I finished my first novel over a year ago. I've spent time sending queries to agents with no result. By chance last week, a friend of a friend, referred me to a small, brand new publisher, who wants to read my book. My question is, do you think going with a small, new publisher is a good idea?
Before I address the name she actually sent me, which is kind of hilarious, I will address the question at hand.
So I work for an agent, which means by all rights I should say no immediately. Agents don't like small presses. Their advances are minuscule or non-existent, and their profits are in the crazy land of "don't check the mail for a check anytime soon." Agents don't make money because authors don't make money. Also your book doesn't get a lot of distribution, meaning it has next to no chance of earning back the non-advance on royalties or becoming a bestseller. Ultimately, it's better for your career and your wallet to be with a major press.
On the other hand, maybe what you've written is very experimental, or isn't so great, or is great in a way no one can appreciate (meaning it's very experimental), or you just want to get published, damnit, and you don't want to self-publish. And small presses are legitimate courses to take at this point if you've failed to get an agent. It will count on your publication record more than a POD book. It's not the best of stepping stones but it is one.
Now the press she mentioned was The Grumpy Dragon, which has a worse page layout than the small press I started last year to republish one book, which means the layout is really, really terrible because I started the bar pretty low. I'm not great at .html at like, advanced levels. G-d, I think I even used the same color for the background. Still, I didn't have an MS Paint logo, and I had frames, so I'm up on these people in the realm of creating web pages meant for 1998. They also have an amusing "Where does the money go?" .pdf, which is more basic than anything needs to be. My first "this is sketchy, even for a small press" alarm that hadn't gone off based on the web page design went off in their royalty section. The royalties are way too high. From the looks of it, they seem to be about 35% but vary based on the sale price, which they shouldn't.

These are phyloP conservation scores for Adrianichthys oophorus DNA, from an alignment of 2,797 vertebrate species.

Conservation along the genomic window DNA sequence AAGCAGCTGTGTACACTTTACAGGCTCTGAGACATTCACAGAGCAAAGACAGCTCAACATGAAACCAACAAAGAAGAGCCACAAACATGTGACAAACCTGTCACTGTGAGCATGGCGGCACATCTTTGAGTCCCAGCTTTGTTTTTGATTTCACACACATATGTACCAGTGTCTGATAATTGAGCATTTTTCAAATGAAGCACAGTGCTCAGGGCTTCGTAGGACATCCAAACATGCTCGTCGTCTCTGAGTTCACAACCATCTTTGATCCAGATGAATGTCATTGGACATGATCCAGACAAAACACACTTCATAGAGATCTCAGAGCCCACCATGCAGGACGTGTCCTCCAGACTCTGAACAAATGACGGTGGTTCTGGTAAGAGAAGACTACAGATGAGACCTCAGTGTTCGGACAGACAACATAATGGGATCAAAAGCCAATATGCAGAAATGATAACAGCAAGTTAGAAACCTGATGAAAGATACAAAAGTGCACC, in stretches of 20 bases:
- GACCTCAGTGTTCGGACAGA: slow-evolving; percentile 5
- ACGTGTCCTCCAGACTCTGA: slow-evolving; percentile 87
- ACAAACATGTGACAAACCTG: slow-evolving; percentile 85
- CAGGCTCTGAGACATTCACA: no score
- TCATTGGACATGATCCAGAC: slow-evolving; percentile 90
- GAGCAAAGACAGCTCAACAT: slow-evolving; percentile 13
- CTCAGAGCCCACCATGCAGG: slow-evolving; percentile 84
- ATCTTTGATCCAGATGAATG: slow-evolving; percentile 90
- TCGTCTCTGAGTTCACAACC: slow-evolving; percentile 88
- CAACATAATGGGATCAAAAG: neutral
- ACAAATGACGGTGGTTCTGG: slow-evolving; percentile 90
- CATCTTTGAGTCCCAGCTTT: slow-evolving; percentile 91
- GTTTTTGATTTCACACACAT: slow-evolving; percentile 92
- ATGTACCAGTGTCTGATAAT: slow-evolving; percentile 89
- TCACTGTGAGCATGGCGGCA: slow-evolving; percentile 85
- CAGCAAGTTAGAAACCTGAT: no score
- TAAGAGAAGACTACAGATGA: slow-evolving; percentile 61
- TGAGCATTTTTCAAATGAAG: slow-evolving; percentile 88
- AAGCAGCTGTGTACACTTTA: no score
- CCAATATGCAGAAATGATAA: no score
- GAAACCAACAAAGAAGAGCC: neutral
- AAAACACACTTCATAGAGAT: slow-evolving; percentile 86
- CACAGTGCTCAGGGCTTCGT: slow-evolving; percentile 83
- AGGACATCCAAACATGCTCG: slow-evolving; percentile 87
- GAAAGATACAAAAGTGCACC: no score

The way it works in a major publisher, your royalty rate is a set figure (usually between 7.5-10%) based on a set retail price. Whatever price they choose to set the actual price of the book at - whether it's in the discount bin or it's in pre-order or they're spending $4000 a week to put copies on the front tables at Barnes & Noble - your royalties per book remain the same. The time your royalties change, which will be carefully stipulated in the contract, is when the book starts selling in higher numbers, at which point there will be what's called an "escalation." That means the company has made back it's initial investment and at some pre-set number, usually 10 or 20 thousand copies or so, the royalty rate will jump from 10% to 20%. Other editions - audio, digital, etc - will have different rates entirely.
Without looking at my contract, I'm gonna estimate that for the first 30,000 copies of my book (if it were to ever sell that much) I'll make about $1 a book after I earn back my advance. I think my escalation was at 30k; not 100% sure, just remember it was bad because the press was an independent (but huge) publisher and cried poverty despite all those nice articles in PW about how well they're doing.
ANYWAY. The last, and more terrifying alarm was that there's one book out by the company and it's out through Lulu. Meaning, they didn't actually publish it. They might have looked it over and edited it (I suspect they did), but they didn't publish it. The real work of putting together a bound book and distributing it was done by another company, so going through Grumpy Dragon means you really should have just done it yourself and gone through Lulu yourself unless you are really a horrible editor and want Grumpy Dragon to edit you. Hopefully they won't do your cover art in MS Paint.
(This little tangent was for the general public, not the person with the question, who had a legitimate question and yes, it can be a difficult decision)